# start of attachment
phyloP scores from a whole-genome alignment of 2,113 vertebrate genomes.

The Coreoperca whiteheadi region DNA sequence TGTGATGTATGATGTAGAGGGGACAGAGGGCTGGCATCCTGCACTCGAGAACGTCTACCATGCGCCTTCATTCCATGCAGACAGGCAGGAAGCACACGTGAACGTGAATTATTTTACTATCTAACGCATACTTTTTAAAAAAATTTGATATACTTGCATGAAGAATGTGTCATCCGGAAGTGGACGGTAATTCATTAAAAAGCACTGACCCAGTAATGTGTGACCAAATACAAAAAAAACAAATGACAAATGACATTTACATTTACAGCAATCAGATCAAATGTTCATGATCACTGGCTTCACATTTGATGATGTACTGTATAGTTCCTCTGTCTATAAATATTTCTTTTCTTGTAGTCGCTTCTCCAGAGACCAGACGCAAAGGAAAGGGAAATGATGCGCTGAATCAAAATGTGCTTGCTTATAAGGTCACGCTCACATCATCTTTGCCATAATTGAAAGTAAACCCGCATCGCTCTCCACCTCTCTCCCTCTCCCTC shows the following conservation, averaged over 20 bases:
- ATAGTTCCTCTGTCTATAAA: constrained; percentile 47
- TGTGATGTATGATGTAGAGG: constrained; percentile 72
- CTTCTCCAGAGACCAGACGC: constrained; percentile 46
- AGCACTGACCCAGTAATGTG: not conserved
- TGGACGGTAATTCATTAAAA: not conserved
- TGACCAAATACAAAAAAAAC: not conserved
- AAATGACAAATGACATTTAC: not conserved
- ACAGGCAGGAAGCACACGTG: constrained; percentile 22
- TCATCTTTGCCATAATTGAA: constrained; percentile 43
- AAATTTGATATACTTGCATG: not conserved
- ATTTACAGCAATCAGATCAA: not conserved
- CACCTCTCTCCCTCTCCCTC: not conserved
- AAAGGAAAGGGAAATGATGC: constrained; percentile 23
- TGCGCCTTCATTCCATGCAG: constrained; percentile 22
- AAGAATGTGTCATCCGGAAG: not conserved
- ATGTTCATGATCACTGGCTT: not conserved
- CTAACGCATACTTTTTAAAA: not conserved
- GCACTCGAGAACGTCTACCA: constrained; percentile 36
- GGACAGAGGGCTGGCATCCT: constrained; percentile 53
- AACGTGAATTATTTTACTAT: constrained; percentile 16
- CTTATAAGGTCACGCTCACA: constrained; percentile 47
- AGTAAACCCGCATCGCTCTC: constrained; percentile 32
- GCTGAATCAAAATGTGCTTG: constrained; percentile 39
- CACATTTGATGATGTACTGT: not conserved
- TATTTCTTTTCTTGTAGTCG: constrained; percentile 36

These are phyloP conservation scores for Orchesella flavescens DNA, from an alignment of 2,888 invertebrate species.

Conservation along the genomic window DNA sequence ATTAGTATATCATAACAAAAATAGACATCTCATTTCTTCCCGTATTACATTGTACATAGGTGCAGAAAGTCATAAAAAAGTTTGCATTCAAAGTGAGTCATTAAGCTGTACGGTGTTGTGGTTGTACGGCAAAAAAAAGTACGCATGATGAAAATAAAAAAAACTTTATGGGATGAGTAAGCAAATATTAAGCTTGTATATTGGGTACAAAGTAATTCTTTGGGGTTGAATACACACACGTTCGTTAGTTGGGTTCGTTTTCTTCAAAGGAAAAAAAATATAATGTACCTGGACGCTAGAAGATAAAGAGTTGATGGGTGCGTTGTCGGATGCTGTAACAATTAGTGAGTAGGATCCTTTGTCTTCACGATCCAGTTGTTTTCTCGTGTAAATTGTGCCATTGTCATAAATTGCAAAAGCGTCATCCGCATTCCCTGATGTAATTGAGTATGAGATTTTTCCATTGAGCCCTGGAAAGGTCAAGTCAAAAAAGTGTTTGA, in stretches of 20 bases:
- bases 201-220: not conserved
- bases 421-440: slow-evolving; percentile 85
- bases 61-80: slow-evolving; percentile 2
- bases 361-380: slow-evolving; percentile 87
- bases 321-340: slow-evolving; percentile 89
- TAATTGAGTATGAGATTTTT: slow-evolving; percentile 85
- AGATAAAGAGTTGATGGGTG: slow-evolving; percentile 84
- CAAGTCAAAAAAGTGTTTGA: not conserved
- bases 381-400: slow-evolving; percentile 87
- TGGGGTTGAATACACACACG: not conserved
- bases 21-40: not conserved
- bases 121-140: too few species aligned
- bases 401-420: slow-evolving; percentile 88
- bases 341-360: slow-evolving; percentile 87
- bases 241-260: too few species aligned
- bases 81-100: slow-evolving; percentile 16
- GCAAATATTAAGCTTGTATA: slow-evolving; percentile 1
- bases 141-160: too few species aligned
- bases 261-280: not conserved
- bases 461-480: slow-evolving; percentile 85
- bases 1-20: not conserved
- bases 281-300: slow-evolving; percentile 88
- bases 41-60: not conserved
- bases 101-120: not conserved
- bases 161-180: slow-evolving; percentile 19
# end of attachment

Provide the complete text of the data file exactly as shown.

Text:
phyloP scores from a whole-genome alignment of 2,113 vertebrate genomes.

The Coreoperca whiteheadi region DNA sequence TGTGATGTATGATGTAGAGGGGACAGAGGGCTGGCATCCTGCACTCGAGAACGTCTACCATGCGCCTTCATTCCATGCAGACAGGCAGGAAGCACACGTGAACGTGAATTATTTTACTATCTAACGCATACTTTTTAAAAAAATTTGATATACTTGCATGAAGAATGTGTCATCCGGAAGTGGACGGTAATTCATTAAAAAGCACTGACCCAGTAATGTGTGACCAAATACAAAAAAAACAAATGACAAATGACATTTACATTTACAGCAATCAGATCAAATGTTCATGATCACTGGCTTCACATTTGATGATGTACTGTATAGTTCCTCTGTCTATAAATATTTCTTTTCTTGTAGTCGCTTCTCCAGAGACCAGACGCAAAGGAAAGGGAAATGATGCGCTGAATCAAAATGTGCTTGCTTATAAGGTCACGCTCACATCATCTTTGCCATAATTGAAAGTAAACCCGCATCGCTCTCCACCTCTCTCCCTCTCCCTC shows the following conservation, averaged over 20 bases:
- ATAGTTCCTCTGTCTATAAA: constrained; percentile 47
- TGTGATGTATGATGTAGAGG: constrained; percentile 72
- CTTCTCCAGAGACCAGACGC: constrained; percentile 46
- AGCACTGACCCAGTAATGTG: not conserved
- TGGACGGTAATTCATTAAAA: not conserved
- TGACCAAATACAAAAAAAAC: not conserved
- AAATGACAAATGACATTTAC: not conserved
- ACAGGCAGGAAGCACACGTG: constrained; percentile 22
- TCATCTTTGCCATAATTGAA: constrained; percentile 43
- AAATTTGATATACTTGCATG: not conserved
- ATTTACAGCAATCAGATCAA: not conserved
- CACCTCTCTCCCTCTCCCTC: not conserved
- AAAGGAAAGGGAAATGATGC: constrained; percentile 23
- TGCGCCTTCATTCCATGCAG: constrained; percentile 22
- AAGAATGTGTCATCCGGAAG: not conserved
- ATGTTCATGATCACTGGCTT: not conserved
- CTAACGCATACTTTTTAAAA: not conserved
- GCACTCGAGAACGTCTACCA: constrained; percentile 36
- GGACAGAGGGCTGGCATCCT: constrained; percentile 53
- AACGTGAATTATTTTACTAT: constrained; percentile 16
- CTTATAAGGTCACGCTCACA: constrained; percentile 47
- AGTAAACCCGCATCGCTCTC: constrained; percentile 32
- GCTGAATCAAAATGTGCTTG: constrained; percentile 39
- CACATTTGATGATGTACTGT: not conserved
- TATTTCTTTTCTTGTAGTCG: constrained; percentile 36

These are phyloP conservation scores for Orchesella flavescens DNA, from an alignment of 2,888 invertebrate species.

Conservation along the genomic window DNA sequence ATTAGTATATCATAACAAAAATAGACATCTCATTTCTTCCCGTATTACATTGTACATAGGTGCAGAAAGTCATAAAAAAGTTTGCATTCAAAGTGAGTCATTAAGCTGTACGGTGTTGTGGTTGTACGGCAAAAAAAAGTACGCATGATGAAAATAAAAAAAACTTTATGGGATGAGTAAGCAAATATTAAGCTTGTATATTGGGTACAAAGTAATTCTTTGGGGTTGAATACACACACGTTCGTTAGTTGGGTTCGTTTTCTTCAAAGGAAAAAAAATATAATGTACCTGGACGCTAGAAGATAAAGAGTTGATGGGTGCGTTGTCGGATGCTGTAACAATTAGTGAGTAGGATCCTTTGTCTTCACGATCCAGTTGTTTTCTCGTGTAAATTGTGCCATTGTCATAAATTGCAAAAGCGTCATCCGCATTCCCTGATGTAATTGAGTATGAGATTTTTCCATTGAGCCCTGGAAAGGTCAAGTCAAAAAAGTGTTTGA, in stretches of 20 bases:
- bases 201-220: not conserved
- bases 421-440: slow-evolving; percentile 85
- bases 61-80: slow-evolving; percentile 2
- bases 361-380: slow-evolving; percentile 87
- bases 321-340: slow-evolving; percentile 89
- TAATTGAGTATGAGATTTTT: slow-evolving; percentile 85
- AGATAAAGAGTTGATGGGTG: slow-evolving; percentile 84
- CAAGTCAAAAAAGTGTTTGA: not conserved
- bases 381-400: slow-evolving; percentile 87
- TGGGGTTGAATACACACACG: not conserved
- bases 21-40: not conserved
- bases 121-140: too few species aligned
- bases 401-420: slow-evolving; percentile 88
- bases 341-360: slow-evolving; percentile 87
- bases 241-260: too few species aligned
- bases 81-100: slow-evolving; percentile 16
- GCAAATATTAAGCTTGTATA: slow-evolving; percentile 1
- bases 141-160: too few species aligned
- bases 261-280: not conserved
- bases 461-480: slow-evolving; percentile 85
- bases 1-20: not conserved
- bases 281-300: slow-evolving; percentile 88
- bases 41-60: not conserved
- bases 101-120: not conserved
- bases 161-180: slow-evolving; percentile 19